Where they grow wine


Flag of Argentina  , Salta Province,
Tuesday, May 17, 2016

The small town of Cafayate was a stark contrast to Salta. For a start the sun was shining!

One of the first things that happened to us here which hadn’t happened to us anywhere in South America so far, was that as we got off the bus, we were surrounded by touts trying to sell their rooms. This happens everywhere you go in Asia but this was a first for us here.

We selected one and walked to it but declined it as it wasn’t too nice. So we had to do the usual thing of walk around a bit and find somewhere both acceptable and cheap. Across the other side of the main square, we had a place in mind to head to but couldn’t find it anywhere.
main square
We spotted this rather nice looking place though and went in really just to be cheeky. Well we were shocked that we could afford it – 300 pesos a night (£15). Deal done and we settled in straight away – then started to worry we had misunderstood and that it was £15 each!

We don’t normally pay up front but we thought it was the best strategy to pay for the first night early just to make sure we had understood it correctly. Yep – the price was right and we couldn’t believe our good fortune. Hot water? Yes. Room heater? Yes. Breakfast included??? Yes! Where was the catch? We just couldn’t see it.

So off we went to look around the town.

The town seems to really exist only because of the vineyards which surround the town as far as your eye can see. They have Bodegas (shops) that sell wine attached to every winery where you can also for a small fee (not like Australia where it’s free) have a tasting too. There is a winery and bodega on almost every street here so it’s very hard to avoid them – honest it is.
1st winery - El Transito
Of course it would be impolite to come all this way and not taste the local wine which they are very proud of.

The first one we tried was El Transito (not a very catchy name). To be honest for 50p each for a guided tour and a tasting of 3 wines wasn’t very expensive so we bought in. We took the tour – all in Spanish so we didn’t understand very much of it. We asked her in our best Spanish if she could talk more slowly but she rabbited on just as fast. Another chap on the tour who turned out to be English helpfully translated for us – “she said they make wine” he said. Ha ha very funny! We chatted to this couple for a bit and it turned out he didn’t understand a word of it either!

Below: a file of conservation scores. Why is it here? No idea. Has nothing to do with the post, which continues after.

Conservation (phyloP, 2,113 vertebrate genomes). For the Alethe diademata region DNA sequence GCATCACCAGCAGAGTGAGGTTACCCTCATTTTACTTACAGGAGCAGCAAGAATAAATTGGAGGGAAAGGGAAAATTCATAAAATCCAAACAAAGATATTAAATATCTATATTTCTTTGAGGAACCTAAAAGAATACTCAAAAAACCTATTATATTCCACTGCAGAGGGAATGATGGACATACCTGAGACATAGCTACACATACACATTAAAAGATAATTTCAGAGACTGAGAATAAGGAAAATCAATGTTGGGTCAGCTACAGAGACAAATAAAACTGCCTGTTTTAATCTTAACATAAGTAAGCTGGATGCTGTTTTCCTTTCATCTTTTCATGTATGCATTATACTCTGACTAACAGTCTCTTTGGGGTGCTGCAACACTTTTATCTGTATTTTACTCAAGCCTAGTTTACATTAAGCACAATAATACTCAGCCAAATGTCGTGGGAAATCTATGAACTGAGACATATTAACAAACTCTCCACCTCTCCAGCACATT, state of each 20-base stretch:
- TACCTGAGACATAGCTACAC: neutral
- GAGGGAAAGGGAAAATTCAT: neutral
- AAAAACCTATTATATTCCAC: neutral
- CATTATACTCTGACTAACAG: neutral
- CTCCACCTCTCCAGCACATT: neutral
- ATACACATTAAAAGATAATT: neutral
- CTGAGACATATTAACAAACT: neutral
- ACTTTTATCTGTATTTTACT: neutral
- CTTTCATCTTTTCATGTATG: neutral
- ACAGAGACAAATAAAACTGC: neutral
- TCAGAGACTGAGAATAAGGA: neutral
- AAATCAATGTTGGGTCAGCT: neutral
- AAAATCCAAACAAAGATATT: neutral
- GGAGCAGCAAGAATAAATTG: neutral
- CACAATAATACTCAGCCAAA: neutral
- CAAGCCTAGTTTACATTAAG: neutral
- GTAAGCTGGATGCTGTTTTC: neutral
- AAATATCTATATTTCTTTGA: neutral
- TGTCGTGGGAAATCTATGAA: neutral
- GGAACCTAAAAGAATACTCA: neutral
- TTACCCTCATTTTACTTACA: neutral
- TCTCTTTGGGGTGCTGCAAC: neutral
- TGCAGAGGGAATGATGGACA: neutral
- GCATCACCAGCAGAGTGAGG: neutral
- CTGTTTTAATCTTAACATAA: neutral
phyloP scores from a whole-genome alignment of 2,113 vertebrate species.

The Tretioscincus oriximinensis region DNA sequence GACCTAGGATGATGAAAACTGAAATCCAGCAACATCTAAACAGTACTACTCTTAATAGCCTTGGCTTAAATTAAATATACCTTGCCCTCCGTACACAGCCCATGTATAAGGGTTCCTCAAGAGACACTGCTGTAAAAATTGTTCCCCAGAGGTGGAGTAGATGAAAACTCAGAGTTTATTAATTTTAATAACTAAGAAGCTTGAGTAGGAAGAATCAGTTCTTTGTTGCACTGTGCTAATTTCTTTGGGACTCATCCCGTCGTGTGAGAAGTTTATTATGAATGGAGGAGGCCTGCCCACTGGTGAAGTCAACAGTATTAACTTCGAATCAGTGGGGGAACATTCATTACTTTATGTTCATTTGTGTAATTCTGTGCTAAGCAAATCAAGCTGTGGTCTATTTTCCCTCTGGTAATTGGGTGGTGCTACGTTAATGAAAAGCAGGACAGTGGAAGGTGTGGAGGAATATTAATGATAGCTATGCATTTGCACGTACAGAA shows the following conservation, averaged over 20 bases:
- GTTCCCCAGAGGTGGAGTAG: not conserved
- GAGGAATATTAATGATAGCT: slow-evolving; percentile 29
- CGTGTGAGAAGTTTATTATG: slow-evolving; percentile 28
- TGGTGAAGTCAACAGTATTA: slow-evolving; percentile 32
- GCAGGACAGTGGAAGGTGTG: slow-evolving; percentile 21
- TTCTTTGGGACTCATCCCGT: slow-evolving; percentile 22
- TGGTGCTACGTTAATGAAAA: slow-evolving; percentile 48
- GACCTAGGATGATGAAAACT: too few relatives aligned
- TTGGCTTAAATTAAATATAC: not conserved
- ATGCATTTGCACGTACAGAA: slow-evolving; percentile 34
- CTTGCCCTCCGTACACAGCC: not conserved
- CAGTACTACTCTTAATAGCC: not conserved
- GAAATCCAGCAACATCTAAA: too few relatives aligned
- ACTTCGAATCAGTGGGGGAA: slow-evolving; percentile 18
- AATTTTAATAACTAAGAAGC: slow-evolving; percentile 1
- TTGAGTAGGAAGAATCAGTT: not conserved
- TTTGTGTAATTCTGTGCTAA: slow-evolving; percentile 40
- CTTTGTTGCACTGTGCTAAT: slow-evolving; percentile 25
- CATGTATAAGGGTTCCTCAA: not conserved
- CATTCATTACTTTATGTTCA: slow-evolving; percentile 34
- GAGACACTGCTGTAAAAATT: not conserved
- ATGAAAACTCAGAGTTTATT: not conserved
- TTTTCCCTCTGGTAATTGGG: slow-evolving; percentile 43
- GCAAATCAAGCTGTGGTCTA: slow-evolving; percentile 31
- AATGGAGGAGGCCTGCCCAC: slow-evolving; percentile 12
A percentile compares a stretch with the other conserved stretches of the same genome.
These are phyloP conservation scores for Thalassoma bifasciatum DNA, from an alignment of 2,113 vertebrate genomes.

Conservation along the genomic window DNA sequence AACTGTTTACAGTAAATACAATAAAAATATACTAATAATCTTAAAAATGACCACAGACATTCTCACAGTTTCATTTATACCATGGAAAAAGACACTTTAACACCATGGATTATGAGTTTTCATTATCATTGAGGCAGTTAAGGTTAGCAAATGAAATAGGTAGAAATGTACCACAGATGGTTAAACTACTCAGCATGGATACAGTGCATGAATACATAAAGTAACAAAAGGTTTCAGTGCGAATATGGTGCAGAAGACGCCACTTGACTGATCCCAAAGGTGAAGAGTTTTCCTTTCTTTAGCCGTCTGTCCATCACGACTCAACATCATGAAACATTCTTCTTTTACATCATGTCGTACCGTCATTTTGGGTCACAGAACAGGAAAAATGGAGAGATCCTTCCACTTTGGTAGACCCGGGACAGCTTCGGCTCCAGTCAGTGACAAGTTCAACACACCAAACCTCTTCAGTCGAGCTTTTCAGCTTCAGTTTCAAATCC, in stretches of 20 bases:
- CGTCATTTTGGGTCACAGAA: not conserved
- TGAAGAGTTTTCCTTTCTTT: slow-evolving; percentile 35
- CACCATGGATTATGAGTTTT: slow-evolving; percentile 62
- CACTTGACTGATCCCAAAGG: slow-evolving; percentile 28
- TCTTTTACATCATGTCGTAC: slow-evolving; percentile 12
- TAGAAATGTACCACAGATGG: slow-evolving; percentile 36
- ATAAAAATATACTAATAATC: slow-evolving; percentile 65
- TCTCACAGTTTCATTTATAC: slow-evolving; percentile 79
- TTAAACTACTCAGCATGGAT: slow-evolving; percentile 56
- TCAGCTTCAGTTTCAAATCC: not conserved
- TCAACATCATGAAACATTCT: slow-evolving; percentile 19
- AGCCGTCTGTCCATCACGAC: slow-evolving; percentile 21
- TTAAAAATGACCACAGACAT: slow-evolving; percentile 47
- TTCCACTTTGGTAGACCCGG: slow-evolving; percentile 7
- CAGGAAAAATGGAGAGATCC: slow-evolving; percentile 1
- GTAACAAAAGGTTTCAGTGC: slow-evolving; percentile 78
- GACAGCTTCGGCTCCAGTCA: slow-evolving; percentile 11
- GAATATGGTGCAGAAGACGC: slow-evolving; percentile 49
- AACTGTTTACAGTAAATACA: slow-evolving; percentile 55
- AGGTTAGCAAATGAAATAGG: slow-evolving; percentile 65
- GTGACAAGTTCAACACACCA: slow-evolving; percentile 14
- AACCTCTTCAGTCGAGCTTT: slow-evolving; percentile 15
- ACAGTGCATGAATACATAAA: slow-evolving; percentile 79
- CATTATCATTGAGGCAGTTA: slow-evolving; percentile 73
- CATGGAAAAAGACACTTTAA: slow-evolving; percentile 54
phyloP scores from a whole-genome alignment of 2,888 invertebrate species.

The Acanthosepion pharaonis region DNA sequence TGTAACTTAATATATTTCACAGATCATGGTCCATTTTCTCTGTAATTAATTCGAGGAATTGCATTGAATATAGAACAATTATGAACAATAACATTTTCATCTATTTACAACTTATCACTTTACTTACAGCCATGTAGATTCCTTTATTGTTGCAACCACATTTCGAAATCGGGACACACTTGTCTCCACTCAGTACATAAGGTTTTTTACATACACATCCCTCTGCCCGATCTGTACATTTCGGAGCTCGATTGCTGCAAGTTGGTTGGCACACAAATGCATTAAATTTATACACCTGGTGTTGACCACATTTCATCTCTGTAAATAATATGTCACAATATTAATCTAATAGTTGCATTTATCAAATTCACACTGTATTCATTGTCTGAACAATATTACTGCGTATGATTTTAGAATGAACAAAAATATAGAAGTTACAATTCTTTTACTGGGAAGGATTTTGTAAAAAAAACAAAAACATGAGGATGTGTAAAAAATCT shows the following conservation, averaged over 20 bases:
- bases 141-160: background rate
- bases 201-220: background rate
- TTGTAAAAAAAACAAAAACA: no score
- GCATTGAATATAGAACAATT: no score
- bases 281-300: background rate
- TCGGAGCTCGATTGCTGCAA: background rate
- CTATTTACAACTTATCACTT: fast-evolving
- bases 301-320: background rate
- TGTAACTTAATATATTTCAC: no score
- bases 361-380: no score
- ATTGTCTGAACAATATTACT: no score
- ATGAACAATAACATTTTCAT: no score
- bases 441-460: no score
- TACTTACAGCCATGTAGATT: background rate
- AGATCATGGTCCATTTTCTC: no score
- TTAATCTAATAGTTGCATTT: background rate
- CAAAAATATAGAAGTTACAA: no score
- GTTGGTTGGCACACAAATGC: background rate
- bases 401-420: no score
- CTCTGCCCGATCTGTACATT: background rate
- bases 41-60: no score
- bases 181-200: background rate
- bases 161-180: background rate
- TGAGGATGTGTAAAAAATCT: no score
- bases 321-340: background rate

We really like this town. It has a real air of tranquility and calm. No one’s in a rush to be anywhere else, youngsters take a picnic lunch in the square, the old men and cowboys sit around the square in the afternoons drinking mate.
Main square
Mate (say mat-eh) is a traditional South American herb infused drink. In Argentina it is defined by law as the “national infusion”. They drink it from a richly decorated, hollowed out gourd. The calabash or bottle gourd is also known as opo squash or long melon. The mate is served in it with a silver or stainless steel straw. They are really into this and it is serious stuff. They carry their own cups with them everywhere just for drinking mate.

Another thing to see in the square is the dogs. There are lots of very well fed looking strays here and they do seem to crave people company. It’s fatal to show any kindness to them or speak to them in any way as they end up following you all day. But they are so sweet you can’t help but give them a pat or talk to them so you end up with a shadow everywhere you go. If you go into a shop to lose them – they are waiting for you when you come out and pick up where they left off.
that is a Steak
What is more funny is to see the dog that was following you yesterday now attached to someone else today. They have no loyalties. But everyone here is very kind to them and they are tolerated in shops and restaurants too when they wander in.

There is one particular little dog who just simply cannot contain herself whenever she sees Bryan, She goes absolutely mental in the street and takes ages to calm down.

We took a couple of trips out whilst we were here but we have written about them separately.

On the Saturday everything was closed. Shops, restaurants, banks – everything. Luckily our hostal provided a really lovely breakfast and we were able to fill up in the morning but that wouldn’t carry us through til the evening. So we set off in search of a local delicacy we had been told about.
Wine Icecream
Ice cream – wine ice cream to be exact! Of course it is wine flavoured – everything is wine flavoured here.

We found the shop that was recommended to us – Bryan went for the chardonnay and Jody the malbec. Wow it was strong! It was just like a frozen glass of wine.

We had a really lovely and relaxing time here in Cafayate. Although we still took a couple of tours there was no rushing around with them and they were the most relaxing tours we have taken in a long time. We really needed this.

But as always we have to move on.

We had more things to see and more to do elsewhere.

Tucuman – we are on our way!

  • Hannah

    I want some wine icecream! Was it a 99 with a chocolate flake in it?


  •    Wiltshire, England

  •    Tel: +44 117 2 302030

  •    Mail: b_avery@yahoo.com



  •    Wiltshire, England

  •    Tel: +44 117 2 302030


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